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Reduce your React Applications Bundle Size by 75% with Compression




Every React developer should add compression to their bundling process.

One of the most impactful techniques to reduce the bundle size of a React application is compression.

compression is a process in which the size of a file is reduced by re-encoding the file data to use fewer bits of storage than the original file.

Compression is usually achieved with a JavaScript bundler like Rollup or Webpack. For this article, I’ll be showing how to implement compression with Webpack.

This article assumes basic knowledge of Webpack and how it’s configured.

To start, let's see my applications bundle size without compression:

My application uses code-splitting so I have more files than an out-of-the-box configuration.

Adding Compression

The first thing to do is install the Webpack Compression Plugin

yarn add compression-webpack-plugin -D

or

npm install compression-webpack-plugin --save-dev

With that installed, import the plugin into webpack.config.js

const CompressionPlugin = require("compression-webpack-plugin")

Next, add the plugin to your plugins array

plugins: [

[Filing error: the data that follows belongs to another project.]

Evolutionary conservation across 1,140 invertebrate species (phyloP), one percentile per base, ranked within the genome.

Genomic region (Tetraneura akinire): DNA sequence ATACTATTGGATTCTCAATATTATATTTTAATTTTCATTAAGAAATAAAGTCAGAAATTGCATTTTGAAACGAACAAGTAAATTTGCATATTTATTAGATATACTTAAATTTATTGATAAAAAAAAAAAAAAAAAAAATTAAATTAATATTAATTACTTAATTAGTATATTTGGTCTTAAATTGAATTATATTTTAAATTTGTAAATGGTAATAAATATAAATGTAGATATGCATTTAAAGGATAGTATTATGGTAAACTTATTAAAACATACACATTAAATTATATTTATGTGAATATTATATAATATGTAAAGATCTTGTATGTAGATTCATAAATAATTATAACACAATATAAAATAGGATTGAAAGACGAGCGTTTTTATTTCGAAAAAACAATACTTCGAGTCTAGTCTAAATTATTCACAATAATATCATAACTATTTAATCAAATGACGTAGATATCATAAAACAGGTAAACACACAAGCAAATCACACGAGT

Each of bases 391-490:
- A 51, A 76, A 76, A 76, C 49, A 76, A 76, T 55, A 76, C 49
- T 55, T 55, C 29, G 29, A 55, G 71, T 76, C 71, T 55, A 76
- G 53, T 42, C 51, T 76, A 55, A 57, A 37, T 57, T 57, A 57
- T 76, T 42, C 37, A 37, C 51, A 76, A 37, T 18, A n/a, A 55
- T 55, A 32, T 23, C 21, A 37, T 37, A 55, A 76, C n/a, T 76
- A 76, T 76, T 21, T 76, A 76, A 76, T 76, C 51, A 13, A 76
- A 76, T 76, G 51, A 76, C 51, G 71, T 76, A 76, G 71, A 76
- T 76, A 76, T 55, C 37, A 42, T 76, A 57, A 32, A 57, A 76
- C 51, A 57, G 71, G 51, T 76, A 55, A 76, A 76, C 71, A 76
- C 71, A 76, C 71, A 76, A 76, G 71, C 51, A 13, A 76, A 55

...other plugins,

*  new* CompressionPlugin({

    test: /\.js(\?.*)?$/i,

    filename: "[path][query]",

    algorithm: "gzip",

    deleteOriginalAssets: false,

  }),

],

For the items included:

**test: **Include all assets that pass test assertion.

filename: The target asset filename.

algorithm: The compression algorithm/function.

deleteOriginalAssets: Whether to delete the original assets or not.

I would recommend looking at the Webpack docs for all available options.

Full Webpack Config:

Once you have the config in place, all you have to do is run your build like normal. The files in your build folder will be dramatically smaller.

In my case, every JavaScript file included is 75 percent smaller than the original.

Final Note

In order for browsers to read compressed files, they must include the header:

Content-Encoding: gzip

Without this header, your browser will try to read these as normal JavaScript files and crash.

I add these headers to each file when they are uploaded to my CDN on s3.

aws s3 sync --delete ./dist s3://${S3_BUCKET}${BRANCH_NAME} --content-encoding gzip

Your situation might be different but it’s an important thing to point out.




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